Jan 1939

32 York Avenue

Ashley Down

Bristol 7


Dear Alice

You have asked me to tell you the story of Hanham Abbots and Sally on the Barn. It's a good many years since I done that walk and it was a real country walk then but you must remember that Brislington is so altered now-a-days, it's more like a town than a village and I dare say some of the beautiful field walks are done away with. Then again, there is Keynsham, once a pretty country village, now a town almost.

You will remember as a girl I took you from Brislington across the fields to Keynsham and crossed the river by boat to Hanham Mills then walked you all the way home by the river side to Mother Bess's ferry and up over St Annes home (all you youngsters were good walkers).

You will also remember the rambles you done as a child round Whitchurch and the old race course which is Broad Walk now. You are yet a young woman but when you get older you will treasure some of them stories you have got. You will realise then the alterations that have taken place in your time. Most of the beautiful walks I done in my young days is disappearing but I have been able to remember a few.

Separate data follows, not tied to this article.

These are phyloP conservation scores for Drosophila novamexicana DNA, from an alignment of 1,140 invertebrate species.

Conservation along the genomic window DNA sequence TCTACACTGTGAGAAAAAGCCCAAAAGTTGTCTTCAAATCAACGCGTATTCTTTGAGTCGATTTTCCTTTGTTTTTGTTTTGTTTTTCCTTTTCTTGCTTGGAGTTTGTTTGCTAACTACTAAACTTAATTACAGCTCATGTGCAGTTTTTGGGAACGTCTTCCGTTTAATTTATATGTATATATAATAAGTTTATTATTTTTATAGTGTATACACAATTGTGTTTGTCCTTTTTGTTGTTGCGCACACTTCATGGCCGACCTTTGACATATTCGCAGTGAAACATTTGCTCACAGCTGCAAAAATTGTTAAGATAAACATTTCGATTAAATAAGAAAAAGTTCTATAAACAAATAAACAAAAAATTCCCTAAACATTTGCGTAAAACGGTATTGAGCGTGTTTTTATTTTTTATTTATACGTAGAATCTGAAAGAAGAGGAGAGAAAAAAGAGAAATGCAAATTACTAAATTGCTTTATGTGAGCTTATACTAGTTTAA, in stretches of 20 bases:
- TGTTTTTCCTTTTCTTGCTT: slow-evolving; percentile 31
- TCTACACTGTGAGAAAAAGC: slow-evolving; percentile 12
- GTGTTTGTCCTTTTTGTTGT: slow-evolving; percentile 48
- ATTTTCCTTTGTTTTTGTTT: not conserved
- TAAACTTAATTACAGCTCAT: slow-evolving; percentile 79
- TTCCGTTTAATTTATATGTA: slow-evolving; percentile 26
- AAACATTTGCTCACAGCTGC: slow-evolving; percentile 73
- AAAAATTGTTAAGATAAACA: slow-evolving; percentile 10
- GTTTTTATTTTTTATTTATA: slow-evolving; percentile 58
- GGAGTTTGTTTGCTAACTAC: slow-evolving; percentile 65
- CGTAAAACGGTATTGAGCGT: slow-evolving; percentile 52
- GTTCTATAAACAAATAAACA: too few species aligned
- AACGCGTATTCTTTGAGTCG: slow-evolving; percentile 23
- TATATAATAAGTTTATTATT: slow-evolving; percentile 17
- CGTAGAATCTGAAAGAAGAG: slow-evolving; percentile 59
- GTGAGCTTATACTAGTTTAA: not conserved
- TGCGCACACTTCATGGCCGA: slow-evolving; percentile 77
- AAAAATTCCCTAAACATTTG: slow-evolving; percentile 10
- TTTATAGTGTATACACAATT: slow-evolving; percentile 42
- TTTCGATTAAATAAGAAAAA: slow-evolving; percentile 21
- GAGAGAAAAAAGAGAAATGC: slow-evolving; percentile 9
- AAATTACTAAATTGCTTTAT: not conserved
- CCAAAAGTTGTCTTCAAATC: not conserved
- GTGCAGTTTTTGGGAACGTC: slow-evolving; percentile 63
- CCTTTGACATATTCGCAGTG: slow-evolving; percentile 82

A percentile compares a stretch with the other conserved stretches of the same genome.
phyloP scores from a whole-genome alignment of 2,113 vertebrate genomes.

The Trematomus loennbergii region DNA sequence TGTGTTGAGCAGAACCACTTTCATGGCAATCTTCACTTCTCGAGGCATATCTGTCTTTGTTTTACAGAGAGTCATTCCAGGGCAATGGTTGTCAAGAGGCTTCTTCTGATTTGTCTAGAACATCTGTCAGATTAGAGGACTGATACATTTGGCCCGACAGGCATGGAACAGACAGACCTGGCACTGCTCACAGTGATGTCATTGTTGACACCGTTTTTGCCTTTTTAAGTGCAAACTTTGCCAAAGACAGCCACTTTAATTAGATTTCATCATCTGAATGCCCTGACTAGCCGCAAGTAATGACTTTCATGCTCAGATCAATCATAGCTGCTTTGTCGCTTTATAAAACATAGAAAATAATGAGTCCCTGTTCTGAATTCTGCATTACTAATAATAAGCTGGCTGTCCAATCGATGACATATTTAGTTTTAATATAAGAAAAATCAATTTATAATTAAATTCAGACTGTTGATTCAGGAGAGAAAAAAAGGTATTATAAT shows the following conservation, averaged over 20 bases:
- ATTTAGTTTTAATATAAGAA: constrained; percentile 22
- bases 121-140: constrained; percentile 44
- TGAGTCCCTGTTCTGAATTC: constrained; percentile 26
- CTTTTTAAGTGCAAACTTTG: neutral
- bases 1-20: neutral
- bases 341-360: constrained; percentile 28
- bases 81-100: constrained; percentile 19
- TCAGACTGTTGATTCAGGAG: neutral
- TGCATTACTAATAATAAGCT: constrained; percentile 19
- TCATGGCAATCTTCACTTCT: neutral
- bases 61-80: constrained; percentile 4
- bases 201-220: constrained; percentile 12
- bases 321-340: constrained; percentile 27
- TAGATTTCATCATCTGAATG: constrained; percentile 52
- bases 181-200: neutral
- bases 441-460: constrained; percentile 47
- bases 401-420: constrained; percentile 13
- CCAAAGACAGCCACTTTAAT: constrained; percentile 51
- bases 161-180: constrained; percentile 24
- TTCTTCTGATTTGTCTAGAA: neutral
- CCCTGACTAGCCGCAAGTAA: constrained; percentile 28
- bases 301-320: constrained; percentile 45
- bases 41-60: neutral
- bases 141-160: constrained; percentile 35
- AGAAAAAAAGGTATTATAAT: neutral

I will now try to tell you of my walk to Sally on the Barn with Arthur's wife and your sister Nell. Arthur's wife always wanted to go for a country walk with me. I was living on Bath Road at the time, so from our house the three of us started our walk along the Bath Road to Brislington, we walked a short distance through the picturesque village of Brislington and turned up by the old vicarage and walked by the garden wall and passed through a wicket gate [to] continue our way through spreading trees and meadow lands. Following the path, we pass through another gate and our route is along the side of an ivy mounted wall bordering a market garden. We next reach a delightful country lane, at the end of this a gate gives access to the field again. We halt at the top of the rise to admire the beautiful landscape and looking back have a good view of Dr. Fox's private asylum which is reputed to be one of the largest establishments of it's kind in Great Britain. We next enter a lovely dingle with it's shady trees and picturesque nooks make an ideal spot for a picnic. Passing along by the brook we saw what is known as the Stag's Head Rock. We now come to an old lane and following the field path by the railway soon reach Keynsham. We soon come to the Church which is very ancient, it has a fine tower built in 1634 from part of the old Abbey after the collapse of its predecessor by lightening. From the church, continue straight on until we reach the river. On the bridge we see a stone pillar, here you can sit in a niche with one foot in Somerset and the other in Gloucestershire. tramping on, we have a glimpse of the famous weir which owing to the thick foliage can be more easily heard than seen. Just past the White Hart we turn in at a gate and follow the path and soon join the river near Londonderry ruins and cross the bridge then we took a circuitous route and leaving the tow path follow the ascending field path. From the top of the rise we have a very extensive view and see lying in a hollow to the right the ancient village of Willsbridge. To our left we notice a residence walls of which are much adorned with ivy. we pass by this and after walking some little distance come to what is known as 'Sally on the Barn'. According to legend, there lived here at one time a person named Sally, who had a splendid voice and a great inclination for standing in a lofty position on the barn and singing to the moon. And it is said that the sweet music of this eccentric vocalist which could be heard for some considerable distance in the still night air caused many of the neighbouring villagers to stroll in this direction to enjoy the refrain. A figure said to commemorate this moon light singer is still to be seen. Farther on, we come to the interesting mansion of Abbots Court with its monastic and historical associations and beside it is the little chapel which seats about 150 worshippers. This house and chapel for upwards of 200 years belonged to the Abbots of Keynsham. Then we went on along the road until we came to the Elm Tree Inn by which we find a path leading to the woods and following it our ramble has another variation. We are now passing through woods so romantic that pages would be required to record their history. Suffice it to say we are passing through a part of what remains of the ancient Kingswood Forest. On emerging from the woods, we walked by the riverside until we come to the Conham Ferry which we cross and after ascending the steep track we find an iron gate where we follow the field path. On reaching the road we turn down a shady lane which brings us back to old Brislington. When Arthur's wife saw the tram lines she was surprised. She said "Dad, you are a wonder, I didn't think I was so near home as this, what a walk!". Yes and no wonder, she only done about 12 miles that day.


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